What You Need to Know Before Buying a Home Backup Generator | Marion, SC
Photo By goodluz at Shutterstock
If you’re a Marion, SC, resident who has been the victim of a natural disaster, and you can’t be without power for too long, then buying a backup generator would be the perfect purchase for your home or business. Before you commit to buying one, however, there are a number of ways you can prepare for buying your generator. This guide will teach you how to select a generator, and when to repair it.
Selecting Your Generator, Know Before You Go.
Marion, SC homes come in all shapes and sizes, so the perfect generator depends on what you need it for, and what fits your home the best. The main types of backup generators being portable, standby, and inverter generators.
The portable backup generator takes fuel (typically gas but natural gas and propane models exist) and uses a combustion engine to generate electricity, providing your home with power. The first thing to realize about a portable generator is operating it takes time, they’re not automatic and different models have different ease of use, but if you’re gone, and the power goes out in your home, somebody has to turn it on, or the appliances that need to run continuously will turn off (such as a refrigerator or an aquarium). Most portable generators also output about 5000 watts while operating, so larger houses may need generators that can generate more power, the larger ones get to be pretty expensive, but can output 8-10 kilowatts. On the other hand, portable generators are small, and cheaper than either inverter, or standby generators, so using them in homes where there’s not a lot of space, or it’s not as likely there’s going to be an extended emergency, then a portable generator may be ideal.
The standby backup generator is a permanent fixture added to your home, for better or for worse, they have to be removed, and reinstalled if they need to be in a different part of the house. Standby generators are also fairly expensive, running up to $2,000 for emergency power models. With this in mind, as far as backup generators go, standby generators are by far the quietest, most convenient to use, as they are installed to automatically connect with your home’s gas line, and an automatic transfer switch to quickly power your house in the case of an outage. They also use an internal combustion engine that releases less carbon monoxide, making it safer to use near children and pets.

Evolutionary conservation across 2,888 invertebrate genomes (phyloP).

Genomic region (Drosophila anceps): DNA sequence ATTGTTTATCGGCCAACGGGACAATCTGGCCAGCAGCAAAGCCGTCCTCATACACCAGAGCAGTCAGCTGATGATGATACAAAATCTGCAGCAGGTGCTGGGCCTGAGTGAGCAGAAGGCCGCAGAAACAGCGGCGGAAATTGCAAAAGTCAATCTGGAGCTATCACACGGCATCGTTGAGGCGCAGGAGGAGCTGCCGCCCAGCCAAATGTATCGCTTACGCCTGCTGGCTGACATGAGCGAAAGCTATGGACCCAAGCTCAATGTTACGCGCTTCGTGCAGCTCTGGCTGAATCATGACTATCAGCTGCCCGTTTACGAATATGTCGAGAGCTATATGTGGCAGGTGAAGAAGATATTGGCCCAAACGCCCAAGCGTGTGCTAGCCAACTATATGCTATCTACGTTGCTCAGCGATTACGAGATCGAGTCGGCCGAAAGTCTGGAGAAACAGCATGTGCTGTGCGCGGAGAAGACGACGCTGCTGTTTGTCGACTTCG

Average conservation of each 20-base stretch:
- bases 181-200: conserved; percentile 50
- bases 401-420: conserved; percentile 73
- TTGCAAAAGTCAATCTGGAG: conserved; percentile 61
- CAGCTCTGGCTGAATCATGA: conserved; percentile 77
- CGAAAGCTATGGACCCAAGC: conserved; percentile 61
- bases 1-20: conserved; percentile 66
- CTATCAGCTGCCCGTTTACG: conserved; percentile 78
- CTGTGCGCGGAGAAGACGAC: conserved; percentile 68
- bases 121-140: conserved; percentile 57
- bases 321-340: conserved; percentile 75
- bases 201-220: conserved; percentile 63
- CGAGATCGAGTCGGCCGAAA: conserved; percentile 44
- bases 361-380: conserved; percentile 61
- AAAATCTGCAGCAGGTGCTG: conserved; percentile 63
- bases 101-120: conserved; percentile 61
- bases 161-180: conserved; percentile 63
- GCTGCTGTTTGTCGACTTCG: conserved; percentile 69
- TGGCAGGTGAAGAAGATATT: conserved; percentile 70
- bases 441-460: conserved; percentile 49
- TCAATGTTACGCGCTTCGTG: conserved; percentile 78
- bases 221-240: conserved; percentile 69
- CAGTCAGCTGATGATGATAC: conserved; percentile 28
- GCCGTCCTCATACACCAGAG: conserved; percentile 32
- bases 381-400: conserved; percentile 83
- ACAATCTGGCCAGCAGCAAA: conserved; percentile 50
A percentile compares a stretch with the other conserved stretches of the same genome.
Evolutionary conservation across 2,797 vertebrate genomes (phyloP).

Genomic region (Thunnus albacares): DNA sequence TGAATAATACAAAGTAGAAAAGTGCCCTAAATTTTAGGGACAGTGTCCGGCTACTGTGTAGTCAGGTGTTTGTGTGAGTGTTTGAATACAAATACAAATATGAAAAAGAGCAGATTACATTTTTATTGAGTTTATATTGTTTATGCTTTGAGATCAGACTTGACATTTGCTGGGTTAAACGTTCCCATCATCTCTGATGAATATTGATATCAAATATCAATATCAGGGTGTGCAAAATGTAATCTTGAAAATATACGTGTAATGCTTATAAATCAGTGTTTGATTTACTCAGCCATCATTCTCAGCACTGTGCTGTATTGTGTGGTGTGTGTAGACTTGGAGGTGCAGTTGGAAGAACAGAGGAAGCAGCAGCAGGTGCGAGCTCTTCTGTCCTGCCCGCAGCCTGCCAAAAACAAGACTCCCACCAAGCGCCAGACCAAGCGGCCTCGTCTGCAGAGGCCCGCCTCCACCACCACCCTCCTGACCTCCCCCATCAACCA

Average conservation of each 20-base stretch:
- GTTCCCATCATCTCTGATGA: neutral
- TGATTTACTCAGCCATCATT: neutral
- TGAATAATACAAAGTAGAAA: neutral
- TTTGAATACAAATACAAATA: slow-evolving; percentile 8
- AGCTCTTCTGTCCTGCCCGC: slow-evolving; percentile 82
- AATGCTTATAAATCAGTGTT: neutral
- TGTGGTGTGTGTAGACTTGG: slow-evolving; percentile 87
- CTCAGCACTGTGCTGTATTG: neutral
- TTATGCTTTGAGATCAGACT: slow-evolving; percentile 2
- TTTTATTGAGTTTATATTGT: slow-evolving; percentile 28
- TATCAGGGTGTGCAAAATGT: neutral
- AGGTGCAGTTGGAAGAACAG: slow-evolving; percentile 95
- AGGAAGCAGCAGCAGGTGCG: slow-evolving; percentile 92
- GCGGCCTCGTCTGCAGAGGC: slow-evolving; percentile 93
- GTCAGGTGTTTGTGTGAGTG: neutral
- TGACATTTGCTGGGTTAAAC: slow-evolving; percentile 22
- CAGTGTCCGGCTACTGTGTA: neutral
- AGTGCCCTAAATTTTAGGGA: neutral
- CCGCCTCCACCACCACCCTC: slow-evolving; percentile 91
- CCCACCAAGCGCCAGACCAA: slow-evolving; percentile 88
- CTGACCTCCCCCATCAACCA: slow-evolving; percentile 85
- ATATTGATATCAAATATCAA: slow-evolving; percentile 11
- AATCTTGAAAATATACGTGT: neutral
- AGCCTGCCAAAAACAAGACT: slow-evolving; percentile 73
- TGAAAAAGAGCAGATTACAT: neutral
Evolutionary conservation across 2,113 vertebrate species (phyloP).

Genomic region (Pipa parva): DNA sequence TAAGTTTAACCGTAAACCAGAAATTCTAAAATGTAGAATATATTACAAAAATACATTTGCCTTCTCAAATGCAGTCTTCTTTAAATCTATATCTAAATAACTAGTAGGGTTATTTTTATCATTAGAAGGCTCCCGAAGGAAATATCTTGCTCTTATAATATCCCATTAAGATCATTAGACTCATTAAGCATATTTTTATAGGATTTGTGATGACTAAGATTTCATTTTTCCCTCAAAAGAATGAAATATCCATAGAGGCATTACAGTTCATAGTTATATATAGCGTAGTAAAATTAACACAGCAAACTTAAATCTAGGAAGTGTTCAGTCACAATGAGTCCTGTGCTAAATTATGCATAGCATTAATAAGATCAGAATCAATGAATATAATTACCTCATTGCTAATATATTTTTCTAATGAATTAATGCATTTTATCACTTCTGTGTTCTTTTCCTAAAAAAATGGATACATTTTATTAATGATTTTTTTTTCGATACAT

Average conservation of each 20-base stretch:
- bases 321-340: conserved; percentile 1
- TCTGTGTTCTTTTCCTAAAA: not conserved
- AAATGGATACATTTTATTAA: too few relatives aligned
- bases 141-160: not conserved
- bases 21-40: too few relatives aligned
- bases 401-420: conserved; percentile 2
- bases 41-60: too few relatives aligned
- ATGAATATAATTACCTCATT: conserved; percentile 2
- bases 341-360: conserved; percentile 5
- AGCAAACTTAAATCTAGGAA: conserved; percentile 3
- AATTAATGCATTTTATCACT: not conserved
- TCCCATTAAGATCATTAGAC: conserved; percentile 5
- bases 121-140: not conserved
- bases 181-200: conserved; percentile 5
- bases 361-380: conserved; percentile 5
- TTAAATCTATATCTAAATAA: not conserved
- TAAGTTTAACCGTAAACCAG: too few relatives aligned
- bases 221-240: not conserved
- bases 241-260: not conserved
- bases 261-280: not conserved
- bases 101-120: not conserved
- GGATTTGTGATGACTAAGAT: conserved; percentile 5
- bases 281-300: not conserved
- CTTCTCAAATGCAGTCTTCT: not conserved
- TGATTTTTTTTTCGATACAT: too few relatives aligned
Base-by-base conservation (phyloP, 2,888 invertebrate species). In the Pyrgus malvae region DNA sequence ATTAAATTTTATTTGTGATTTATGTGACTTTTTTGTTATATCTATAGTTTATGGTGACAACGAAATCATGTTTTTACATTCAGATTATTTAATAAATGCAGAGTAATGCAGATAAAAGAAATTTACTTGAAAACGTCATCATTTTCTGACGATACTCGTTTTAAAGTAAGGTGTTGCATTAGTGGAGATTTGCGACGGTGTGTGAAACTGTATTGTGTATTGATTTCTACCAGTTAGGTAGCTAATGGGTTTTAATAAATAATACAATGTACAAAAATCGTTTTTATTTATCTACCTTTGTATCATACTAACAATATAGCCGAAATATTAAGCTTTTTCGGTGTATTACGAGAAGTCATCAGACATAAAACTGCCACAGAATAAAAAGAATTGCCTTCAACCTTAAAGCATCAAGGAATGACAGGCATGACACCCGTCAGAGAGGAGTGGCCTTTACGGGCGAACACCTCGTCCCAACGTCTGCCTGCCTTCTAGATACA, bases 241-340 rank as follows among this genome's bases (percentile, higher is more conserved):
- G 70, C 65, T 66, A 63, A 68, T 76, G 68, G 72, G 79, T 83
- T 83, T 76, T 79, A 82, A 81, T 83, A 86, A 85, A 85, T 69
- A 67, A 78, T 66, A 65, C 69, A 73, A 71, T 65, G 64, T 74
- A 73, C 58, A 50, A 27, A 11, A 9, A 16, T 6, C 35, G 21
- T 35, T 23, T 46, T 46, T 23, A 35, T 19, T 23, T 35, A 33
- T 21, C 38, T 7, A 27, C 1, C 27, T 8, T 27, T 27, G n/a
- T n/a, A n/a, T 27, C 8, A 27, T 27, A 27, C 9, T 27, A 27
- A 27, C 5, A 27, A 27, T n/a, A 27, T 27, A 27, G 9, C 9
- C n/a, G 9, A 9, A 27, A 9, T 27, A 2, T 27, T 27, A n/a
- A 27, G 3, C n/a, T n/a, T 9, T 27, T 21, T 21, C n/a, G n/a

The inverter generator is a portable backup generator that uses an inverter, converting DC power to AC. What this does is it allows devices that can’t operate under strong/varying currents, such as electronics like laptops, to operate normally. It’s also more fuel efficient than a portable generator because it only provides as much power as the devices use, so if you only need to power a refrigerator or a television, the generator won’t use as much fuel, allowing for longer use. The main downside is the electronics used in an inverter generator are fairly expensive, so between standby and portable generators, they occupy a sort of middle ground.
When to Repair Your Backup Generator
If you’re a responsible Marion, SC homeowner, the first thing you should do is make sure you’re ready for a major accident. A backup generator can fail for a number of reasons, but preparing for them, and making sure they’re inspected and maintained by working professionals will protect your safety in the future.
Modern generators come with electronics that detect when they’re operating under optimal efficiency, weekly. If you don’t check these however, there’s no way for your repairman to know to come in time to fix it. Check your generator for potential errors, and if you have a portable/inverter, then turn them on and make sure you don’t hear any strange buzzing or scraping sounds while it’s running.
Quick Visual Examinations
For standby generators this will be difficult, but for portable and backup generators, look over the entire unit, and check for scratches, blemishes, holes, broken wires, or any part that may seem damaged in some way. If the part is damaged, call an electrician and have them determine if your generator is safe enough to operate, if they’re not, then you’ve avoided a potential fire hazard, and should repair your generator before an accident happens.
Even if your generator appears to be working properly, making sure there is no water or other fluids near, or coming from your generator is imperative. Depending on the type of generator you have, the leak could be gas, another type of fuel, coolant, or some combination that can lead your generator to fail at the time you need it most.
Start Up Trouble
If you’re already checking your portable generator to see if there’s any outward blemishes or other problem with its appearance, then you should be checking to see if it’s having any problem starting up. Standby generators on the other hand start up automatically, so flipping the transfer switch every once in a while, and making sure your generator works for at least 15 minutes is a must.
Now this part can be tedious, but going over your generators electronics is important to not only making sure it works, but preventing it from shorting out, causing a more expensive repair to the entire circuit your generator runs on. Marion, SC residents may want to check for corrosion specifically on any of the wires, connectors, or batteries this has to be done frequently if your generator is exposed to a lot of water or outdoor debris.
Owning a backup generator represents more than just keeping the lights on, and making sure the food in the fridge doesn’t go bad. For Marion, SC residents, this represents independence, and the ability to care for yourself and your family in the event you can’t depend on anyone else.